Topics: Reopening Australia’s domestic borders; trans-Tasman travel bubble with New Zealand; Virgin airlines; Black Lives Matter protests in Australia

10 June 2020

Patricia Karvelas:  Simon Birmingham is the Minister for Trade, Tourism and Investment, in fact all of the issues the Prime Minister was talking about there, and he joins us now. Minister, welcome.

Simon Birmingham: Hello, Patricia, good to be with you.

Patricia Karvelas:  Excellent to see you there. New Zealand’s Foreign Minister, Winston Peters, says the reluctance of some Australian states to reopen borders is delaying opening the trans-Tasman bubble. Is that really the case? Is it causing delays?

Simon Birmingham: It is a matter for New Zealand. I do agree with New Zealand’s Deputy Prime Minister, Winston Peters, that we shouldn’t wait for the slowest state for us to open up travel with New Zealand. Once our systems are ready, our Border Force and our airports and New Zealand are equally ready, then I hope that we can see that sort of travel bubble between Australia and New Zealand open up as quickly as possible. You know, we’ve got a circumstance now where New Zealand, having eliminated all cases of COVID-19 in their country, has lifted restrictions entirely when it comes to weddings, funerals, public gatherings, retail, hospitality, and similarly we have states and jurisdictions in Australia who have eliminated all cases of COVID- 19. And I hope that we can see them move quickly to similar opening up of their domestic economies, and also opening up to New Zealand as well as to the other states of Australia who have had such success now, right across the board, in suppressing the spread of COVID.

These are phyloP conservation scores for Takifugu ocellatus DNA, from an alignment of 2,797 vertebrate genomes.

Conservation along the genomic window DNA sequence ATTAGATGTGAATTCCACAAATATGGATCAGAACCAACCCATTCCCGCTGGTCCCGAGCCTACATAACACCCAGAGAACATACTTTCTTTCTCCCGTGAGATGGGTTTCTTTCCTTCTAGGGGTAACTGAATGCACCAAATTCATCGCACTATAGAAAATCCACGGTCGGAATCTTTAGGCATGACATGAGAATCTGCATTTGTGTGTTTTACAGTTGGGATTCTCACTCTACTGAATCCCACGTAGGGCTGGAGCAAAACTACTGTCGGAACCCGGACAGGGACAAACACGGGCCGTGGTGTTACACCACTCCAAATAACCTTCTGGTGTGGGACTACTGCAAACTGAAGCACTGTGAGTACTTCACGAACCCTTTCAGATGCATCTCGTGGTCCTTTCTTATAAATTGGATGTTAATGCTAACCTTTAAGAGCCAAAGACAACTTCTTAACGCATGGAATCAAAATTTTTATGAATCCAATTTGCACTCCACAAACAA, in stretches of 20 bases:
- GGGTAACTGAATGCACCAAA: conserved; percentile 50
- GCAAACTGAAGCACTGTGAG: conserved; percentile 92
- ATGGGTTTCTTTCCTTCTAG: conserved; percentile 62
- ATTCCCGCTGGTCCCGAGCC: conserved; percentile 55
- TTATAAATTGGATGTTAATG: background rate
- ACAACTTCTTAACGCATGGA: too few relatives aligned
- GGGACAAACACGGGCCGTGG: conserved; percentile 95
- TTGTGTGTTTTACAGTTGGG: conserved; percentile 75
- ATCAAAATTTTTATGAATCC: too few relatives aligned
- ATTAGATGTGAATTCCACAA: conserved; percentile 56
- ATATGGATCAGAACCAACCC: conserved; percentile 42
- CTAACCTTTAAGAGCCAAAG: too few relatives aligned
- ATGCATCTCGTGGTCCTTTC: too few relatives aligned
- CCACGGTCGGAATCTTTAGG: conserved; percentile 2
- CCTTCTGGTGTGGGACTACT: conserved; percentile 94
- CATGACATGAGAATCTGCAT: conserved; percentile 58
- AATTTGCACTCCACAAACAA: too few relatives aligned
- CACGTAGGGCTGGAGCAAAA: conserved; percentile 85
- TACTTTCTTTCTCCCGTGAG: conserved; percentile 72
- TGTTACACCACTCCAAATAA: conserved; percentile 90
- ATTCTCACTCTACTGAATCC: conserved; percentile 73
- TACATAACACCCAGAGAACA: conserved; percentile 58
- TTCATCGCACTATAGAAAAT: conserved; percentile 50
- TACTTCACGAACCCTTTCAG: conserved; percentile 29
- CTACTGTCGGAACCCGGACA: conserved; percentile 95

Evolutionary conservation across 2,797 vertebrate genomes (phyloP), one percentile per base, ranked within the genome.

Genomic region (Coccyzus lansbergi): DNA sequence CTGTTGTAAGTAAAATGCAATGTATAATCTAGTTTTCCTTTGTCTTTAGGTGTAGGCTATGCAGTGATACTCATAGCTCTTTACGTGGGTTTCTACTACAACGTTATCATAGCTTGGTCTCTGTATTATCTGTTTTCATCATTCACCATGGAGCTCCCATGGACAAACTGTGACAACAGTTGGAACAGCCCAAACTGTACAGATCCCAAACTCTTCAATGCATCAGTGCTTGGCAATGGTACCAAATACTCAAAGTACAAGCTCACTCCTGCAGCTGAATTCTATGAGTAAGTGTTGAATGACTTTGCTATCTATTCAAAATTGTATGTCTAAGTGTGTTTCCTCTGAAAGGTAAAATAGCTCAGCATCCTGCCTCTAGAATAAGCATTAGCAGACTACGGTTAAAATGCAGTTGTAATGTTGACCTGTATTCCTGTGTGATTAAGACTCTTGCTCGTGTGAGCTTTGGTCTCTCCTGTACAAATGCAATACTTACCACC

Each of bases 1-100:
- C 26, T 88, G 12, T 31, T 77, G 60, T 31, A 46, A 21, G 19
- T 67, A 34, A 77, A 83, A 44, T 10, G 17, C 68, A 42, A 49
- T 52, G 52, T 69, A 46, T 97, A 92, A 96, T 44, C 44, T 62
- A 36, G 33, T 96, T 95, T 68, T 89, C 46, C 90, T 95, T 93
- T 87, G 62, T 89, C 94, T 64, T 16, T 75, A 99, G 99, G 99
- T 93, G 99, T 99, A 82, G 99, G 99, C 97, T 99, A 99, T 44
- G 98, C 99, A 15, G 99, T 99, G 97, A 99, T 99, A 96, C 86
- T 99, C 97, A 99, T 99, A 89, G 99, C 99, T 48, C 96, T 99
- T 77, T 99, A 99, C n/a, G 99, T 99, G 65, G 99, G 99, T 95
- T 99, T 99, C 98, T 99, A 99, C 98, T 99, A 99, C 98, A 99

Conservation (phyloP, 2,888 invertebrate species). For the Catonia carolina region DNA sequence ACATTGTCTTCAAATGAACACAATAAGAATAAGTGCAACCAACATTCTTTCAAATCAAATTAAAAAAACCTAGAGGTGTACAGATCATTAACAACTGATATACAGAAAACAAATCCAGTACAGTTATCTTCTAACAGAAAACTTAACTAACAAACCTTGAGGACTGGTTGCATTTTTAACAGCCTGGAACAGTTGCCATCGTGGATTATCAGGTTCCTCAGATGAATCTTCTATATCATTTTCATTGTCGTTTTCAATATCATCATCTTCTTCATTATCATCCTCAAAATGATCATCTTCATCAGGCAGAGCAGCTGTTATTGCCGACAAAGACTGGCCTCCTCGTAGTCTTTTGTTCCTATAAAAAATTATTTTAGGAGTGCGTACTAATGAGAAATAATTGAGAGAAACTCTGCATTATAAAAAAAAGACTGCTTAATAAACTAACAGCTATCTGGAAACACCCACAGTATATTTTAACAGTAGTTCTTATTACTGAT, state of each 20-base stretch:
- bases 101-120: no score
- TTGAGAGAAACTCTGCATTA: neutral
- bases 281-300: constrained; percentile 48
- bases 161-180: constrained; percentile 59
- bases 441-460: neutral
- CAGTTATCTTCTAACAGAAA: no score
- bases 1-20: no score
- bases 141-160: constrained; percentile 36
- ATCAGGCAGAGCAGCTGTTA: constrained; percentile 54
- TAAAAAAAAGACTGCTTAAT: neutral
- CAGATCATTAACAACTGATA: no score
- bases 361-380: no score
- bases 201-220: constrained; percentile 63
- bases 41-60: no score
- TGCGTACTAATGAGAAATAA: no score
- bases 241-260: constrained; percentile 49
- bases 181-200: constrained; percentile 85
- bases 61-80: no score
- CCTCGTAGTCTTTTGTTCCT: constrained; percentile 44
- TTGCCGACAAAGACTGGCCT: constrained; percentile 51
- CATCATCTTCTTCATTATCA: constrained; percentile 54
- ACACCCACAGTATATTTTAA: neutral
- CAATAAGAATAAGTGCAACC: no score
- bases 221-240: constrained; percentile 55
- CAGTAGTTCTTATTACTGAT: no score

Patricia Karvelas:  One option is to allow travel between New Zealand and individual states, is that the most likely outcome if some of the states don’t open their borders?

Simon Birmingham: Well, Patricia, it may well be that some states maintain certain quarantine provisions and then it will presumably be a case that essentially travelers themselves, airlines themselves, market forces, if you like, will determine which capital cities’ airlines put services on to. The Government is not going to necessarily get into the business of scheduling the airlines. What we want to do is see a circumstance where it is recognised that New Zealand has had phenomenal success in suppressing the spread of COVID, Australia has had phenomenal success in suppressing the spread of COVID, and that we create a positive travel arrangement between our two countries to enable people to get back to business. This is not just about people being able to take holidays, as much as, as the Tourism Minister, I’m keen to welcome New Zealanders to Australia for a holiday, it’s also about the flow of business and conference travel and all of those other things that are very important to getting our economy functioning again.

Patricia Karvelas:  Can you confirm reports that Pacific Island nations have written to the Prime Minister and also to New Zealand pushing to actually be included in this broader travel bubble?